AS THE world awaits nervously the ramifications of Donald Trump’s presidency (News, 20 January), there is cause for serious concern about his reported rejection of the importance of climate change, his desire to increase fossil-fuel production, and his choice of environmental advisers.
One glimmer of hope comes in the fact that promoting renewable energy is predominantly a state responsibility in the United States, and many states seem to be pursuing it enthusiastically — more so, in fact, than in the UK.
Bill McKibben, the campaigning Methodist from Vermont, and founder of 350.org (Interview, 25 October 2013), was one of the first, more than 30 years ago, to warn of the dangers of global warming. In an article published last August in New Republic, he issued a stirring call to arms. The world was at war with climate change, he argued, and political leaders — like Neville Chamberlain at Munich thinking that he had done enough to keep trouble at bay — were failing to see the urgency of the times.
“World War Three is well and truly under way. And we are losing,” Mr McKibben wrote. “But this is no metaphor. By most of the ways we measure wars, climate change is the real deal: carbon and methane are seizing physical territory, sowing havoc and panic, racking up casualties, and even destabilizing governments.”
Yet most of our political leaders have failed to heed the warnings from climate scientists. Even if every nation complied with the UN Paris Agreement of December 2015 (News, 18 December 2015), McKibben argued, the world would heat up by as much as a devastating 3.5º by 2100. NASA has published data showing that 2016 was on track to be the hottest year on record.
What would be needed to defeat this “enemy”? Mr McKibben noted that at Stanford University there were the beginnings of a “mighty Manhattan project”, to demonstrate how each US state could power itself from renewable resources. To replace fossil fuels completely by 2050, the US would need to produce 6448 gigawatts of clean energy — which, at current rates of production, would take 405 years (“which is kind of too long”).
The calculation is that the US needs 295 factories to produce solar panels, each big enough to produce 1 gigawatt of solar power every year. It did not need new technology, Mr McKibben said. Rather, it needed political will, and “a wholesale industrial re-tooling” on a par with what had been achieved so quickly to produce weaponry in the Second World War. It is also worth noting that it took the political skill and leadership of Franklin D. Roosevelt to gear up the American public for battles to come.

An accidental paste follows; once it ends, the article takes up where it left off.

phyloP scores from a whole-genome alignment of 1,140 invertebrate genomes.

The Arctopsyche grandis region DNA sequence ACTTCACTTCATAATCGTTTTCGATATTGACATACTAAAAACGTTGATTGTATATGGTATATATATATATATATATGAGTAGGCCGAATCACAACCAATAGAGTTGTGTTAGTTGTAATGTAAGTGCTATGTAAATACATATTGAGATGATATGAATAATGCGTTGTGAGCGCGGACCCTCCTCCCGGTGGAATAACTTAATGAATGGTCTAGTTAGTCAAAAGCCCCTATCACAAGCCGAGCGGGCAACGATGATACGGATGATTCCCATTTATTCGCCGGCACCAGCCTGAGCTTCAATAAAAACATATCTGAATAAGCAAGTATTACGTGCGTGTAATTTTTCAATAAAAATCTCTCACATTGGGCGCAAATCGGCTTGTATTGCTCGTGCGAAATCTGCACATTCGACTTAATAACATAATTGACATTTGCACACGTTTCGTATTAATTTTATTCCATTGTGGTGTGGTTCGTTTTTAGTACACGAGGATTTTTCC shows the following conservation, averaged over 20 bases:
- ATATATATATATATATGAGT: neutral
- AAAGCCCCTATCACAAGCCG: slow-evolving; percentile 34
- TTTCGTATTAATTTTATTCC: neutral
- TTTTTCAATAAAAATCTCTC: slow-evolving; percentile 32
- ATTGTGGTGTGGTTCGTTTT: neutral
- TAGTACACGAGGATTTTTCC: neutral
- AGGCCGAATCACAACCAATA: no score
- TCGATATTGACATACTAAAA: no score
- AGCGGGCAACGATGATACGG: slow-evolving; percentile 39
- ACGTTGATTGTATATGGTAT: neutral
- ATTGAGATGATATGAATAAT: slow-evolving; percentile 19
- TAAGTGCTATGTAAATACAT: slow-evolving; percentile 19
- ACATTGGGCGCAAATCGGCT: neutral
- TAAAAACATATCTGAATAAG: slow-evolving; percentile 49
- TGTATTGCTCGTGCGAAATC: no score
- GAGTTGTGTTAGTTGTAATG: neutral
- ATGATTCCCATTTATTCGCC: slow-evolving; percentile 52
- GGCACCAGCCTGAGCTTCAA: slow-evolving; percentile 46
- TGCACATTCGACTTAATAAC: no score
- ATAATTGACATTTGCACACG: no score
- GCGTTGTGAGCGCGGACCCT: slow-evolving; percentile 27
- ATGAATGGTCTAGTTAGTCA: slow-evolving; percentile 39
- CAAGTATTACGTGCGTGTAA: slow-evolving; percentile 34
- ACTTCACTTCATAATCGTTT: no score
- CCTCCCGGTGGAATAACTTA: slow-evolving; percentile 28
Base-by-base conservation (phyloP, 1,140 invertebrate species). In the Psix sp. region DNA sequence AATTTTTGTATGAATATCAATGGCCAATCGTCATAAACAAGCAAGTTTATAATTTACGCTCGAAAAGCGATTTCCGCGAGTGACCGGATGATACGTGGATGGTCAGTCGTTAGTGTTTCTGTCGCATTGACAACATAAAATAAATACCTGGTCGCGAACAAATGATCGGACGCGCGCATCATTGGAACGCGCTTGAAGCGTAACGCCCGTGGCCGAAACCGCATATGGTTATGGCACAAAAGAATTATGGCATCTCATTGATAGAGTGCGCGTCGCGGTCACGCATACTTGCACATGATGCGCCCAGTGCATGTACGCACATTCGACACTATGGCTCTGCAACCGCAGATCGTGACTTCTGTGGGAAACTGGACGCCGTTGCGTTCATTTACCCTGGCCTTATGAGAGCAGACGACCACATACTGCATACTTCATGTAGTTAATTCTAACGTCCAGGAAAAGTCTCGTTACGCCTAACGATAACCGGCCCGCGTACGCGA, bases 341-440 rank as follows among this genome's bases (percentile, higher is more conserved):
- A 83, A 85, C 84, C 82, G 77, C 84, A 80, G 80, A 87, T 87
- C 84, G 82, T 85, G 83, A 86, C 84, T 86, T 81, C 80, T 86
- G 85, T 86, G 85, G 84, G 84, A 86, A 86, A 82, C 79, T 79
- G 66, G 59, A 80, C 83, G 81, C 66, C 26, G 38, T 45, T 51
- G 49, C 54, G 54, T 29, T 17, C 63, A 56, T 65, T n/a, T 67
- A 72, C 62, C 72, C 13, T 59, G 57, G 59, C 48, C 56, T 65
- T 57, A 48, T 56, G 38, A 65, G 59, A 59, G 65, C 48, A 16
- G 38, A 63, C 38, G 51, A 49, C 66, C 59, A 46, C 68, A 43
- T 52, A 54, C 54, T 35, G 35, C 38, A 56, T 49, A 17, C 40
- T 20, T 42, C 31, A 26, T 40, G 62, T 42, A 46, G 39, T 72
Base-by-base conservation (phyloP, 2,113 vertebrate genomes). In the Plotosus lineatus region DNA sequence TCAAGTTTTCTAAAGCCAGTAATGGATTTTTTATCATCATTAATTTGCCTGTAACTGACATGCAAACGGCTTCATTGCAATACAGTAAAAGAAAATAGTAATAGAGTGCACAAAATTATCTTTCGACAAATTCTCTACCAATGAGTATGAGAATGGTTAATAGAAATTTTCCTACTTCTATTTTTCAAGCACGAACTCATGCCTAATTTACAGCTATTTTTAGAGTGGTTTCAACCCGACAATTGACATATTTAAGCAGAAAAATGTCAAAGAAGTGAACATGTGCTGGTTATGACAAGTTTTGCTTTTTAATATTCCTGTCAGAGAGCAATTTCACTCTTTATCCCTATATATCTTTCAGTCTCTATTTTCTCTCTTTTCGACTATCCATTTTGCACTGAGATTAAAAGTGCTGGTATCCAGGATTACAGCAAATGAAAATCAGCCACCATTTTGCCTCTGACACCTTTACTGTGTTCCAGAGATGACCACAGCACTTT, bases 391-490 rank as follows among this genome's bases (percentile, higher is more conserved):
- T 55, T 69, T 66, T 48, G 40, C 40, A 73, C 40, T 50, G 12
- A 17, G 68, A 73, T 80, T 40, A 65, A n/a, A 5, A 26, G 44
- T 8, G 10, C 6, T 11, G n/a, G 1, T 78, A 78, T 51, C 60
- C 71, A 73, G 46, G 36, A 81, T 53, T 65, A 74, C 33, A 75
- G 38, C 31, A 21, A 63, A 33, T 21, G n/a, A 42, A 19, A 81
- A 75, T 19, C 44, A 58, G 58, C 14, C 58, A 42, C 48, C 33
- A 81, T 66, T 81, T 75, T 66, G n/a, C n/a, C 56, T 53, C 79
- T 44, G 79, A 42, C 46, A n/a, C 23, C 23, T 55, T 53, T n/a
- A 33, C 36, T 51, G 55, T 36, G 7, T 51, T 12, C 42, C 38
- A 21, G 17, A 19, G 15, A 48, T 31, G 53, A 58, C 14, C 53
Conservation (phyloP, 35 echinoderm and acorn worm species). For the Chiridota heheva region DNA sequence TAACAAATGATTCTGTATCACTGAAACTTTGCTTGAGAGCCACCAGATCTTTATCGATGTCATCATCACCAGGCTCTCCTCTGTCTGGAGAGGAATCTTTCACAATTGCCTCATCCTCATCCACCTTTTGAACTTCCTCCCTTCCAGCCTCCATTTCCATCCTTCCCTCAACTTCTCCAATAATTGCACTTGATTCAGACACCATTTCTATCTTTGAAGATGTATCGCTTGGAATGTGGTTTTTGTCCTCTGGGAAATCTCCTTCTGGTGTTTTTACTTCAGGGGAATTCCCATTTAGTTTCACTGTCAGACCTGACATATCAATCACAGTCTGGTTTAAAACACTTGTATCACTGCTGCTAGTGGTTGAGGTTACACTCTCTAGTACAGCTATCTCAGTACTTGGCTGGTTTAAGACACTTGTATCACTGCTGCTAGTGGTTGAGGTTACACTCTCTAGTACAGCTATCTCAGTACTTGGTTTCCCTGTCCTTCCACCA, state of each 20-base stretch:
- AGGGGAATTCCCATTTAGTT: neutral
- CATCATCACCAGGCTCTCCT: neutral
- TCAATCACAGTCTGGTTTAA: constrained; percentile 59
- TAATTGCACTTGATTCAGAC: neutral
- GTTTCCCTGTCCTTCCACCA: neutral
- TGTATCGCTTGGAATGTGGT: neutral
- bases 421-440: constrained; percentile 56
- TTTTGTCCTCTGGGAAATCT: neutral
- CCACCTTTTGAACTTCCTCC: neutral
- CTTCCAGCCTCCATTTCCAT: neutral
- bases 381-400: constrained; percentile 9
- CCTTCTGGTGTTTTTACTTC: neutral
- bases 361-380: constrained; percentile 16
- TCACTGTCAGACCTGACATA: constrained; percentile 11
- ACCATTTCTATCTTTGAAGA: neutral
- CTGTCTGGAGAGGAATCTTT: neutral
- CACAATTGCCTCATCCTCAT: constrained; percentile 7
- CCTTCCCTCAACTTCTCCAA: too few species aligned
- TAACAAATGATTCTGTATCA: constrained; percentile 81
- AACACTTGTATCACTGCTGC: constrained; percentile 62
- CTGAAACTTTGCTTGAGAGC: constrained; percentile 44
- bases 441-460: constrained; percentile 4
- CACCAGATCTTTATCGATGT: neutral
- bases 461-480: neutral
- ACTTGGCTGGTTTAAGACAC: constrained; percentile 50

What we have now is the biggest boom in personal consumption the world has ever seen, a very thin sense of social solidarity, and President Trump. It is difficult to find grounds for hope that the US will find the courage to build on the promises already made of introducing a carbon price, and the installation of half a billion solar panels in the next four years.
IN THE UK, we need a similar commitment to putting a price on our consumption of fossil fuels, and working for renewable energy as a matter of urgency.
But from the perspective of Christian discipleship we need more. The call to stewardship of God’s earth, to love of our neighbour, and to justice requires, among other things, a rethinking of our economy in terms not of unrestrained consumption, but in terms of the common good, greater social equality, and the sustainability of the earth system.
This may well require a willingness to accept some reductions in our material quality of life. As Bishop John Taylor wrote years ago, “enough is enough.” The Fifth Mark of Mission from the Anglican Consultative Council is: “To strive to safeguard the integrity of creation and sustain and renew the life of the earth.”
The theologian Sallie McFague has a different take on the language of fighting enemies. In her critique of consumerism, she says: “The crisis we face has to do with ‘how we live” on a daily basis.” For her, “the enemy” is the very ordinary life we ourselves are leading as well-off Westerners.
As long ago as 1989, the economist Herman Daly and the theologian John Cobb, in their now classic book For the Common Good (Beacon Press, 1994), concluded with these words: “Yet there is hope. On a hotter planet, with lost deltas and shrunken coastlines, under a more dangerous sun, with less arable land, more people, fewer species of living things, a legacy of poisonous wastes, and much beauty irrevocably lost, there will still be the possibility that our children’s children will learn at last to live as a community among communities.
“Perhaps they will learn also to forgive this generation its blind commitment to ever-greater consumption. Perhaps they will even appreciate its belated efforts to leave them a planet still capable of supporting life in community.”
That was 1989. God give us grace and courage in 2017 to take seriously the urgency of Mr McKibben’s call, and to work hard at our God-given responsibility of care for God’s earth.
Dr David Atkinson is an Hon. Assistant Bishop in Southwark diocese.